Kenneth Branagh in Moscow in Jack Ryan: Shadow Recruit
Viktor Cherevin (Kenneth Branagh) in Moscow with assorted goons

The film has one moderately interesting moment, when a fight scene suddenly starts unexpectedly and without any warning. The scene ends with the reasonably graphic and equally unexpectedly brutal drowning of the attacker. Although this scene does suggest that Jack Ryan is not a very good intelligence operative, as he should be trying to get information from assailants, rather than brutally killing them. 

The script's plotting is very contrived and unlikely and the film is not very engaging, probably because it tries to be relatively grounded without being very plausible. What's left is an ill-developed and unlikely plot married to increasingly improbable action. The film ends with Jack Ryan given the honour of meeting the US President, who is so sanctified that he must be kept off screen, a moment of faux patriotism and awe that shows the film was definitely made before 2016. 

Despite being set mainly in Russia and the US, Jack Ryan: Shadow Recruit was mostly filmed in the UK, in London and Liverpool and at Pinewood and Leavesden studios. This is not immediately obvious, although there is a lack of local colour in the Moscow scenes and the set piece Russian action sequences all take place at night. Coincidentally, Liverpool also stood in for a bit of Moscow in The Hunt for Red October in 1990.

Critical reaction to Shadow Recruit was not that enthusiastic and the box office was weak, probably not helped by the poster's unoriginal tagline "Trust no one". The film made $50.6 million in the US, which didn't even match its $60 million production budget, and an underwhelming $135.5 million worldwide. The hoped-for film series didn't therefore materialise, although few people can really have been that disappointed. 

Compared to the meaty thrillers The Hunt for Red October and Clear and Present Danger, the anaemic Shadow Recruit is an obvious comedown. The prominent role of Ryan's wife Cathy would probably have compromised any subsequent Jack Ryan series anyway, particularly as Keira Knightley's casting would seem to require her character to become involved in the plots to what would seem like an improbable degree. The Jack Ryan character was taken up by TV instead in the Amazon series Jack Ryan, starring John Krasinski as Ryan.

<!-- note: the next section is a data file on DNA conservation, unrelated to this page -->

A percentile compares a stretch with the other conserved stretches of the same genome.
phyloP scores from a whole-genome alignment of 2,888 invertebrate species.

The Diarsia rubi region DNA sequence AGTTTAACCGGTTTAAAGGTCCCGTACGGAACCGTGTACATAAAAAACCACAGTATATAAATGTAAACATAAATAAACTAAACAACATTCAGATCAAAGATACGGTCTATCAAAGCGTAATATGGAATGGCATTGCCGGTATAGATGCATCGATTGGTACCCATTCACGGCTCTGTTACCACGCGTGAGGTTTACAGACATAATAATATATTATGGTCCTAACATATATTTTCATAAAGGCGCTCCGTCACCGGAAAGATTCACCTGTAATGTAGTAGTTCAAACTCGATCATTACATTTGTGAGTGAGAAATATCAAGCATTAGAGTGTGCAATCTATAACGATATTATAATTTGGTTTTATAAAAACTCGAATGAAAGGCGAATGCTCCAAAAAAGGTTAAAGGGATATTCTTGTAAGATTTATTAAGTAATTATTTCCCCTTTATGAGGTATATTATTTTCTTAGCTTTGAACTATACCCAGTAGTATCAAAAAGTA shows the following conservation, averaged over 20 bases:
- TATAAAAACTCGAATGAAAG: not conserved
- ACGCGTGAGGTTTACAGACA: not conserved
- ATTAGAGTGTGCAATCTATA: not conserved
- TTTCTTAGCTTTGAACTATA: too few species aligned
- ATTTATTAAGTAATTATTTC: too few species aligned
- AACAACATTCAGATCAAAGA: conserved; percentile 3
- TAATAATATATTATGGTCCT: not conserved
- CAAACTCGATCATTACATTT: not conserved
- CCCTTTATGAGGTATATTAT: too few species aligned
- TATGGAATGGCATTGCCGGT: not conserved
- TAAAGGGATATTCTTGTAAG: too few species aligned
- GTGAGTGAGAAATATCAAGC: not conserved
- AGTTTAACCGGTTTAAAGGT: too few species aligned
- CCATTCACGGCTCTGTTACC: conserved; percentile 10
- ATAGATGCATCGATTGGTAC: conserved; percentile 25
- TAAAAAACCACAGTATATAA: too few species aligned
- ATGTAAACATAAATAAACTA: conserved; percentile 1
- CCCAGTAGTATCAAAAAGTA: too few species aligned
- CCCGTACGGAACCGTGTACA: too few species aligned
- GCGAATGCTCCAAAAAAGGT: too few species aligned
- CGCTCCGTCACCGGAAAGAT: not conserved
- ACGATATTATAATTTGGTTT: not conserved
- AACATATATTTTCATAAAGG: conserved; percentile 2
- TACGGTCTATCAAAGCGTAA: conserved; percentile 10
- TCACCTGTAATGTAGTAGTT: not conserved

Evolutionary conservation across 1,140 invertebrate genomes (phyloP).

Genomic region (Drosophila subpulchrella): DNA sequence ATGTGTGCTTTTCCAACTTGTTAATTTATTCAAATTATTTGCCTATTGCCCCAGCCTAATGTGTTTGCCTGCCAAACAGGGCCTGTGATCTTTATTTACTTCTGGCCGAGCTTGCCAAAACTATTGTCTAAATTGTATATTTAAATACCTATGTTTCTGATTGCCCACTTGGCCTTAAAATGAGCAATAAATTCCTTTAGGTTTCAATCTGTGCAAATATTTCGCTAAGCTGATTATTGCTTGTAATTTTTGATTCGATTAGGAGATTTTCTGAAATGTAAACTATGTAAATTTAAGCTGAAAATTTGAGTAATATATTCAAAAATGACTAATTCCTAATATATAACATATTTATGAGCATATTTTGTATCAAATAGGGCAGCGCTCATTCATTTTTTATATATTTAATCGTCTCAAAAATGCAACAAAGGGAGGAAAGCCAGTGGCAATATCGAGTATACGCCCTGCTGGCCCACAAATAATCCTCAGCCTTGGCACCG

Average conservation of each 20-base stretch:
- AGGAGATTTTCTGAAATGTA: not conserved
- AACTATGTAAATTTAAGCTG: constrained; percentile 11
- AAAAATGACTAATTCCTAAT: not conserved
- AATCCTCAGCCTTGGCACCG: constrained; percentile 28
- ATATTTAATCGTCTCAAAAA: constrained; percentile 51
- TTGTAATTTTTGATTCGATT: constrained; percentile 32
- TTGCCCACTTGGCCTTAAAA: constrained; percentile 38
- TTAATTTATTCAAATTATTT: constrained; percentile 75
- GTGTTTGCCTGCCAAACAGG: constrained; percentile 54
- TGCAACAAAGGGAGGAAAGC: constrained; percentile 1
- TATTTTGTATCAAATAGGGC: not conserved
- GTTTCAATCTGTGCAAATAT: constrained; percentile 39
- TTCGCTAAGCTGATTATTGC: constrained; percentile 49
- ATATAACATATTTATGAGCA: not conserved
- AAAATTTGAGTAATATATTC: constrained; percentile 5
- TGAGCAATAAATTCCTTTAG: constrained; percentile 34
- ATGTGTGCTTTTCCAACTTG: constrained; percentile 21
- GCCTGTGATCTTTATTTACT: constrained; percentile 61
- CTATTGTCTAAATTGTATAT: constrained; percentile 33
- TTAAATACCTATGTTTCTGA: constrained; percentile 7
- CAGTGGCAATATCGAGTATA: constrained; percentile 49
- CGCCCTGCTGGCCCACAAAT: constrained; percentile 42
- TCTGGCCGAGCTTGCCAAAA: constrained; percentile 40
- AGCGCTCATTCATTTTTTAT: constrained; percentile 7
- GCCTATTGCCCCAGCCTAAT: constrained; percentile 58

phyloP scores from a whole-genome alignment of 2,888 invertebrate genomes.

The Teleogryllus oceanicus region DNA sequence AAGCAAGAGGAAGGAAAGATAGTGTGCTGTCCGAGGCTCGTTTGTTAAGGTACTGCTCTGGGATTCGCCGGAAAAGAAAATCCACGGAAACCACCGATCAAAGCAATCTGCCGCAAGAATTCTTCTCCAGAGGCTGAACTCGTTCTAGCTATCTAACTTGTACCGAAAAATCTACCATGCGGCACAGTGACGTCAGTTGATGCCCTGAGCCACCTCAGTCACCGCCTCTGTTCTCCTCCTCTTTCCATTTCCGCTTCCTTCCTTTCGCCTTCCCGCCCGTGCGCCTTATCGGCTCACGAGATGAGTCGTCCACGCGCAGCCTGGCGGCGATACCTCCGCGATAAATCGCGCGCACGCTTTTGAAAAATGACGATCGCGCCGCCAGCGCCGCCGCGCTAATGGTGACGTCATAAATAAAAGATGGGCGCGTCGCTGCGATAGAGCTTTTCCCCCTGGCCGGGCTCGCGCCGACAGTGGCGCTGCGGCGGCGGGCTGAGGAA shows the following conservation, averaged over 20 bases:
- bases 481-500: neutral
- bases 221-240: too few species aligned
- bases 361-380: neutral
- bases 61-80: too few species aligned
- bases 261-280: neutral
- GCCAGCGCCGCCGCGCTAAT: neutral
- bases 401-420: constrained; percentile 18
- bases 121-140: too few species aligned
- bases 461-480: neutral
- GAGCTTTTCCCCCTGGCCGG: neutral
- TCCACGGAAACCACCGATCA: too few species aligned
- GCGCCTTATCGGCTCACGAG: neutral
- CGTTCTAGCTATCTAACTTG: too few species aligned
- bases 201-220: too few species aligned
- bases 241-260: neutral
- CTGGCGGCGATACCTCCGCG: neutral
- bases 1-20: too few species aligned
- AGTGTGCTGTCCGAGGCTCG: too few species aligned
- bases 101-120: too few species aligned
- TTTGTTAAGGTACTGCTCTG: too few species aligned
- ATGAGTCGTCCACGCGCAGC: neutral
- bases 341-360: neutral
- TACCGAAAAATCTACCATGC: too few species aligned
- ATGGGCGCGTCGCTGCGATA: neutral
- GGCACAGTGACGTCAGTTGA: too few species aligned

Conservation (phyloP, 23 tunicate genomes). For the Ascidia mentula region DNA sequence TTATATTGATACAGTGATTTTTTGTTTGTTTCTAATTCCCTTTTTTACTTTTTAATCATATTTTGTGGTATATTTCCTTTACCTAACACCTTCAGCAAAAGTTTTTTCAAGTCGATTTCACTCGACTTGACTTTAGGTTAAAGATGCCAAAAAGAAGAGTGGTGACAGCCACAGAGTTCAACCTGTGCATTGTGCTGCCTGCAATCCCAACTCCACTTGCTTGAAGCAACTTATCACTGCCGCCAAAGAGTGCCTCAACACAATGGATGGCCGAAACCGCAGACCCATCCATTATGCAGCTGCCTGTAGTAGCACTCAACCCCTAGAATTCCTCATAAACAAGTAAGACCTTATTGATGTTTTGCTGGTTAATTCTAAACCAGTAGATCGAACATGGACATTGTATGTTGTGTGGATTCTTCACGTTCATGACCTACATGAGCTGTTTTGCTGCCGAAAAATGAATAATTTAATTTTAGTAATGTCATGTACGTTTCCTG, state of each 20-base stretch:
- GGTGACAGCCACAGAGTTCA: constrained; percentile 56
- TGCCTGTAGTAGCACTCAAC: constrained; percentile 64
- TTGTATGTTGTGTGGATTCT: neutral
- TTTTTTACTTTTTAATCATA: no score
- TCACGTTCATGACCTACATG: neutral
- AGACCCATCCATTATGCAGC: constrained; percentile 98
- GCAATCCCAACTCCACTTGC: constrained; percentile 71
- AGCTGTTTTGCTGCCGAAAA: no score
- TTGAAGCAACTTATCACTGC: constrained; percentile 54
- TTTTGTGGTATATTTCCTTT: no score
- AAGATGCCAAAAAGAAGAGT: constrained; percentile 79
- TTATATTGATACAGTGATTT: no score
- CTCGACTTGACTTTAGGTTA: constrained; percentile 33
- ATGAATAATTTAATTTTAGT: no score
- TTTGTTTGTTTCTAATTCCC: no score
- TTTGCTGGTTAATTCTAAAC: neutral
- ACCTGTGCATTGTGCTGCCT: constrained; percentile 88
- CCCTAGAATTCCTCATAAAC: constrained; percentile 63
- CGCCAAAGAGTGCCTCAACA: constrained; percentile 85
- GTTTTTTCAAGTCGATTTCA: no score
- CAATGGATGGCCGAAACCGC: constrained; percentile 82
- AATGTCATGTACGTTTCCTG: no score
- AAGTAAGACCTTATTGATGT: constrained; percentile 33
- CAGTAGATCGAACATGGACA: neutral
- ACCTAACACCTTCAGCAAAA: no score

Jack Ryan: Shadow Recruit

Year: 2013
Genre: Spy thriller
Country: USA
Director: Kenneth Branagh

Cast Chris Pine (Jack Ryan), Kevin Costner (Thomas Harper), Keira Knightley (Cathy Muller), Kenneth Branagh (Viktor Cherevin), Lenn Kudrjawizki (Constantin), Alec Utgoff (Aleksandr Borovsky), Peter Andersson (Dimitri Lemkov), Elena Velikanova (Katya), Nonso Anozie (Embee Deng), Seth Ayott (Teddy Hefferman), Colm Feore (Rob Behringer), Gemma Chan (Amy Chang), Aleksandar Aleksiev, Andrew Byron & Derek Lea (Cherevin's bodyguards), Andy Butcher (Cherevin's guest driver), Lloyd Bass (Harper's driver), Marat Berdyyev (Sorokin's bodyguard)

Screenplay Adam Cozad, David Koepp, based on characters created by Tom Clancy  Producers Lorenzo di Bonaventura, Mace Neufeld, David Barron, Mark Vahradian  Cinematography Haris Zambarloukos  Production designer Andrew Laws  Supervising art director Stuart Kearns  Editor Martin Walsh  Music Patrick Doyle  2nd unit director / Stunt co-ordinator Vic Armstrong  Costume designer Jill Taylor  Visual effects supervisor Matt Johnson

Running time 105 mins  Colour Deluxe